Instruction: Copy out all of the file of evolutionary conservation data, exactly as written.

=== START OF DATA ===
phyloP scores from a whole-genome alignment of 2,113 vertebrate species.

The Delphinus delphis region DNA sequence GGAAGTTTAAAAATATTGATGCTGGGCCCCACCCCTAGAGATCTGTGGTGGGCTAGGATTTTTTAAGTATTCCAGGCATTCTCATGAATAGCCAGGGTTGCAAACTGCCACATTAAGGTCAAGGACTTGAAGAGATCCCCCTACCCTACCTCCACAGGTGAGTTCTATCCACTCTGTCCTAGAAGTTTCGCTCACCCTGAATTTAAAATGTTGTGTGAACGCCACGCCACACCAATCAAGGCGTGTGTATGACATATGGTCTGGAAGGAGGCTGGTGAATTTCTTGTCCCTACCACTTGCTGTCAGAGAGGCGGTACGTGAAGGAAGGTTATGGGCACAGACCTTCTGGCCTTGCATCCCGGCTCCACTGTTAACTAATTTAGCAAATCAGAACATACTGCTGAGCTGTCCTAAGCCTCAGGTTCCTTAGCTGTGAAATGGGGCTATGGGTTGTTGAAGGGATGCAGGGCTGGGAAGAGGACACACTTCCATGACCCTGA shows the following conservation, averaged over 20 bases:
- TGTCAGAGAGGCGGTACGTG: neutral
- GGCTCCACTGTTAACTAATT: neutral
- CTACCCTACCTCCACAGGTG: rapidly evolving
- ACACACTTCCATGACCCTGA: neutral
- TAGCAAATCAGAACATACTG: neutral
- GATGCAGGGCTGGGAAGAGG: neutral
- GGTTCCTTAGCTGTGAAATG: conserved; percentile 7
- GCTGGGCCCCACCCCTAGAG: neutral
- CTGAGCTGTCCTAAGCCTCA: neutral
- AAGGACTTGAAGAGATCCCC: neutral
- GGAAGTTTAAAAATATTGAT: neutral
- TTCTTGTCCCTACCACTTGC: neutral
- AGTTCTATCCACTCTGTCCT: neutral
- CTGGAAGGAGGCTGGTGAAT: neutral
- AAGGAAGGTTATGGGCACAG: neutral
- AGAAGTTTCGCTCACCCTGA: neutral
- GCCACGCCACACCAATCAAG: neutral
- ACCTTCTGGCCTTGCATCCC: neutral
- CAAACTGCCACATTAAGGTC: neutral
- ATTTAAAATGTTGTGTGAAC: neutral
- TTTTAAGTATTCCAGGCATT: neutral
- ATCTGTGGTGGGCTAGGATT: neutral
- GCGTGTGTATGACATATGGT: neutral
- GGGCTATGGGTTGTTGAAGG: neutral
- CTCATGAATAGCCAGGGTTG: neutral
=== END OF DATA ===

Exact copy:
phyloP scores from a whole-genome alignment of 2,113 vertebrate species.

The Delphinus delphis region DNA sequence GGAAGTTTAAAAATATTGATGCTGGGCCCCACCCCTAGAGATCTGTGGTGGGCTAGGATTTTTTAAGTATTCCAGGCATTCTCATGAATAGCCAGGGTTGCAAACTGCCACATTAAGGTCAAGGACTTGAAGAGATCCCCCTACCCTACCTCCACAGGTGAGTTCTATCCACTCTGTCCTAGAAGTTTCGCTCACCCTGAATTTAAAATGTTGTGTGAACGCCACGCCACACCAATCAAGGCGTGTGTATGACATATGGTCTGGAAGGAGGCTGGTGAATTTCTTGTCCCTACCACTTGCTGTCAGAGAGGCGGTACGTGAAGGAAGGTTATGGGCACAGACCTTCTGGCCTTGCATCCCGGCTCCACTGTTAACTAATTTAGCAAATCAGAACATACTGCTGAGCTGTCCTAAGCCTCAGGTTCCTTAGCTGTGAAATGGGGCTATGGGTTGTTGAAGGGATGCAGGGCTGGGAAGAGGACACACTTCCATGACCCTGA shows the following conservation, averaged over 20 bases:
- TGTCAGAGAGGCGGTACGTG: neutral
- GGCTCCACTGTTAACTAATT: neutral
- CTACCCTACCTCCACAGGTG: rapidly evolving
- ACACACTTCCATGACCCTGA: neutral
- TAGCAAATCAGAACATACTG: neutral
- GATGCAGGGCTGGGAAGAGG: neutral
- GGTTCCTTAGCTGTGAAATG: conserved; percentile 7
- GCTGGGCCCCACCCCTAGAG: neutral
- CTGAGCTGTCCTAAGCCTCA: neutral
- AAGGACTTGAAGAGATCCCC: neutral
- GGAAGTTTAAAAATATTGAT: neutral
- TTCTTGTCCCTACCACTTGC: neutral
- AGTTCTATCCACTCTGTCCT: neutral
- CTGGAAGGAGGCTGGTGAAT: neutral
- AAGGAAGGTTATGGGCACAG: neutral
- AGAAGTTTCGCTCACCCTGA: neutral
- GCCACGCCACACCAATCAAG: neutral
- ACCTTCTGGCCTTGCATCCC: neutral
- CAAACTGCCACATTAAGGTC: neutral
- ATTTAAAATGTTGTGTGAAC: neutral
- TTTTAAGTATTCCAGGCATT: neutral
- ATCTGTGGTGGGCTAGGATT: neutral
- GCGTGTGTATGACATATGGT: neutral
- GGGCTATGGGTTGTTGAAGG: neutral
- CTCATGAATAGCCAGGGTTG: neutral